On balance, I decided to persevere with the soot approach and at last seemed to have tamed it (sufficiently tame anyway).

I have tried many approaches to preparing the soot, but have settled on the following approaches.  

Method 1: Basic

For very course soot prints with lots of 'character', I just pummel the soot in a pestle and mortar.  I then pass the soot though a fine sieve (old tea strainer) to refine the particle size a little.  The soot is a dry powder at this point and the slightest breeze can send it airborne; a dust mask is essential.

After grinding , I add a single drop of gum Arabic and pound that into the powder in the pestle.  I then add a drop at a time until I have a thick paste with all the powder coated.  I then add water a drop at a time and mix well to try to thin the paste a little.  The paste may now be weighted out and added to the gelatine.  

In practice, if you add the paste to the glop, there is no way it will mix in properly.  The best approach is to add a little of the hot gelatine and sugar mix to the paste and mix well.  The gelatine mix is added slowly, thinning down the paste all the time until it is runny enough to mix well with the main batch of hot gelatine.

It takes about 15 minutes to go from raw soot to the pigment mixed into the gelatine with this approach.

Method 2: More refined

My current approach takes a little longer; about 6 months longer!

I start by 1/4 filling a 2 litre coke bottle with raw soot, then I add hot water to fill the bottle, give it a shake and then let it settle for a fortnight.

At the end of the fortnight, I pour off the liquid (the top 2/3, the soot is all at the bottom) and re-fill the bottle.  The liquid from the first pour is so dark that you need to shine a torch through the bottle to see that the soot has settled; it also stinks of soot.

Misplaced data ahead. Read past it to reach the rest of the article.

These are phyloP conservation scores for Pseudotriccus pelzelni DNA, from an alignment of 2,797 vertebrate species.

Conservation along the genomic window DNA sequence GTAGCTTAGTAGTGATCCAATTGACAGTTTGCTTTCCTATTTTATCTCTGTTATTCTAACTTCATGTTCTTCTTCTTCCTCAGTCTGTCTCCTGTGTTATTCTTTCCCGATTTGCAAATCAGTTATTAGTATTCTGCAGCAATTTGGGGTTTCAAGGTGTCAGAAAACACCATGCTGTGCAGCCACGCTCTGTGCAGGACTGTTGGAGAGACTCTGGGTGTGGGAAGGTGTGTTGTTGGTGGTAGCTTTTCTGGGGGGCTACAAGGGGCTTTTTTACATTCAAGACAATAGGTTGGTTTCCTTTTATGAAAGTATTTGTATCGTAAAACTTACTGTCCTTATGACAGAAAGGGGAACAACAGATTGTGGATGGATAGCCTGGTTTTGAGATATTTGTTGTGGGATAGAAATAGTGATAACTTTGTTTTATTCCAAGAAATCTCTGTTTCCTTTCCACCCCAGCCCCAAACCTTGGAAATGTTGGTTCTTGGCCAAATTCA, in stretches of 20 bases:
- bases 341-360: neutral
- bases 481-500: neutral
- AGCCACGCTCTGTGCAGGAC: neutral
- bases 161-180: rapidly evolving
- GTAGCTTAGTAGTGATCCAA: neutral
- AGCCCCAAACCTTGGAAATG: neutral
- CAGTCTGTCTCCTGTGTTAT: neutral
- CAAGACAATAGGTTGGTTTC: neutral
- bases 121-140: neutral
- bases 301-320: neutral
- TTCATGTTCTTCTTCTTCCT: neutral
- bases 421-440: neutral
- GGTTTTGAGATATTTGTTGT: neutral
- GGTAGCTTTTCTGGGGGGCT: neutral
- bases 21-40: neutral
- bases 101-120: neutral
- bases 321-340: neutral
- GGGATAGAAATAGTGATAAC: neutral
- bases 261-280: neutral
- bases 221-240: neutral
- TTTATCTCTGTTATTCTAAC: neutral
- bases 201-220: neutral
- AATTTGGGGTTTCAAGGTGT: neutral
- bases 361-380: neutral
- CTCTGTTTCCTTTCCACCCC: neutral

I repeat the process about 10+ times.........

If 2/3 of the water is changed each time, with 1/3 left, after 10 washes, the crud of tars and oils in the soot have been diluted to about 1/50000 of the original concentration.  The water is still pretty yellow though and soot smell is quite feint, but still there.

The soot is now much finer than before; much of the crud that was washed away was what held the soot into clumps.  I load the soot into the jar of my ball-mill, add marbles and then let the ball-mill run for a few days (or until it burns out yet another motor).

The resulting liquid sludge is then diluted with water and passed through the tea-strainer but with a layer of old tights too; only the very fine particles can pass.  For a very fine pigment, two layers of nylons can be used.   The filtered black liquid is then put in a metal pan and boiled on the stove until it is just a thick paste with very little water.   Even though the smell of soot had almost gone, when boiling off the water, it still makes the house stink :(

The final stage is to put the goo in a jar.  Even though the soot has been washed and boiled, it is very prone to growing green fur.  I have tried adding Listerene, but it still grows.  A single drop of formalin seems to do the job and also does not seem to be enough to cause problems with premature hardening of the gelatine when it is made into tissue.

Stage 2. Making The Glop

The 'glop' recipe is a critical element of the process and although all printers have their own, the pigments used seem to have a significant bearing on the success of each blend.  I have found my methods work well with soot but do not necessarily work with other pigments.   

The glop consists of 

Gelatine about 80 to 100 grammes
Sugar about 80% of the gelatine weight
Soap (not detergent) about 10% of the gelatine weight 
Soot about 35% of the gelatine weight (but...)
1 litre of water.

The first tricky bit is that each batch of soot will be different; the colour and properties change depending on how high up the chimney it was swept from and also how finely it is ground.  So more or less pigment will be needed.  I tend to make a trial 100ml batch which gives me 2 8"x10" tissues to test and then adjust the pigment quantity from there.

The second issue is how much gelatine to use.  If it is going to be hot when I am pouring tissue, I use more gelatine so that it sets up faster, however it does alter the properties of the tissue and can make it more curly and the backing paper more difficult to strip off.   If it is winter and cold in the kitchen, I can use less gelatine.